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The French Alternative Energies and Atomic Energy Commission (CEA) is a key player in research, development and innovation.
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Media kits | Nuclear energy | Materials
Though it is a well-defined industrial product that has been duly tested over several decades, nuclear fuel nonetheless remains the focus of numerous innovations. It needs to be optimised on a regular basis not only to meet economic and industrial imperatives, but also to prepare for the future and any emerging issues. And for good reason, since nuclear fuel is a complex and complicated product to use, which requires reconciling ever-increasing performance and safety requirements. Researchers at the CEA are rising to this challenge, by bettering our control over the knowledge and skills accumulated in all fields from design to post-irradiation characterisation and numerical simulation.
Though the small-sized pellets of uranium oxide have hardly changed shape since the 70s, their composition and behaviour are still the subject of in-depth research at the CEA. Nuclear fuel needs to be optimised according to the different applications: power generation, propulsion, test reactors, or fourth generation reactors. Yet the overriding aim is to constantly improve its safety and performance requirements.
Involved from the design phase right through to fuel characterisation, numerical simulation is an essential tool. In tandem with experimentation, it helps us understand how fuel behaves under irradiation from the scale of an atom to that of the whole fuel assembly, and guides researchers throughout the process of producing the precious product.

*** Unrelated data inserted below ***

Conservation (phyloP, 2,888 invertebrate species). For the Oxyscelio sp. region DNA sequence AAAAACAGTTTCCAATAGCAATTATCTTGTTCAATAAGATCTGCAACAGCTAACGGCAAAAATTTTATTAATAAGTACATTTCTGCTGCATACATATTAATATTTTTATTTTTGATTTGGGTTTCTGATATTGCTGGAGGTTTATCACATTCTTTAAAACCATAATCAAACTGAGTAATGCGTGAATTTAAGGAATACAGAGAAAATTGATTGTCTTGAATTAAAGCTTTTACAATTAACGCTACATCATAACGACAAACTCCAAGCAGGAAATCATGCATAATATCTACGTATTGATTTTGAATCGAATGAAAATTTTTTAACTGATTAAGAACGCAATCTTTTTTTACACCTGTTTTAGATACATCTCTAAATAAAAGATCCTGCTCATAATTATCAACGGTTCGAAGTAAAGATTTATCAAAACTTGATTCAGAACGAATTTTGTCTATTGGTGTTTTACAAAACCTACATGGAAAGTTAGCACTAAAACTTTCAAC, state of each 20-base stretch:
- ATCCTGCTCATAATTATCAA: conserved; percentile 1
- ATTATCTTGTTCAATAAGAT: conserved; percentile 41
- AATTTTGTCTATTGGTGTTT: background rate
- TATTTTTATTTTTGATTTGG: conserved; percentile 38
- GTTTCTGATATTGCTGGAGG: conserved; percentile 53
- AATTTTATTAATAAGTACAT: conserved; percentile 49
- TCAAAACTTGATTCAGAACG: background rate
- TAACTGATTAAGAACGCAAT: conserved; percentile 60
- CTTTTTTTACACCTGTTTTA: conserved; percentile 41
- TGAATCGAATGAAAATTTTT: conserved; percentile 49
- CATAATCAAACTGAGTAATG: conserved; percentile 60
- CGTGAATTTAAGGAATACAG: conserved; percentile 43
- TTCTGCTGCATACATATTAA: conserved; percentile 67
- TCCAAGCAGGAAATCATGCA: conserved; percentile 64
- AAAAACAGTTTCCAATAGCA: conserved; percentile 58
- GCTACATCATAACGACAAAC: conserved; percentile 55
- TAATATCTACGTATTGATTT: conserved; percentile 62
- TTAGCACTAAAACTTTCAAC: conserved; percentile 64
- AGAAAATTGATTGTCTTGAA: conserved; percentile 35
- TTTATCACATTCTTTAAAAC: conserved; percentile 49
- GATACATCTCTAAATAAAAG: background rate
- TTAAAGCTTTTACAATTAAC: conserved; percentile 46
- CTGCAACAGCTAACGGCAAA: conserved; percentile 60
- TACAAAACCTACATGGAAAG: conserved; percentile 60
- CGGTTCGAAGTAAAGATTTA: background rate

Design, fabrication, experimentation and characterisation: each of the stages in research on fuel is a testing ground of innovation for the teams at the CEA.
To qualify a fuel, researchers study its behaviour under irradiation. To do this, they are equipped with powerful experimental and microanalysis equipment. This dictates whether or not innovations to improve its performance and safety are worthwhile.
How do we guarantee energy independence and secure supplies, while improving safety standards, optimising our management of materials, and minimising waste production? And all this without emitting greenhouse gases? These are the specifications for future nuclear systems defined by the Generation IV International Forum (GIF).
The CEA’s Nuclear Energy Division is developing innovative solutions in the field of nuclear dismantling which are already the subject of industrial transfers.
The CEA developed most processes in use today, and is pursuing research to improve, extend, and adapt the treatment and the recycling of spent fuel to tomorrow’s challenges.
Guaranteeing the safety, lifespan and performance levels of current reactors, while designing and qualifying new materials capable of resisting the specific constraints of future nuclear systems, are the main issues investigated at the CEA in the field of nuclear materials.
CEA is a French government-funded technological research organisation in four main areas: low-carbon energies, defense and security, information technologies and health technologies. A prominent player in the European Research Area, it is involved in setting up collaborative projects with many partners around the world.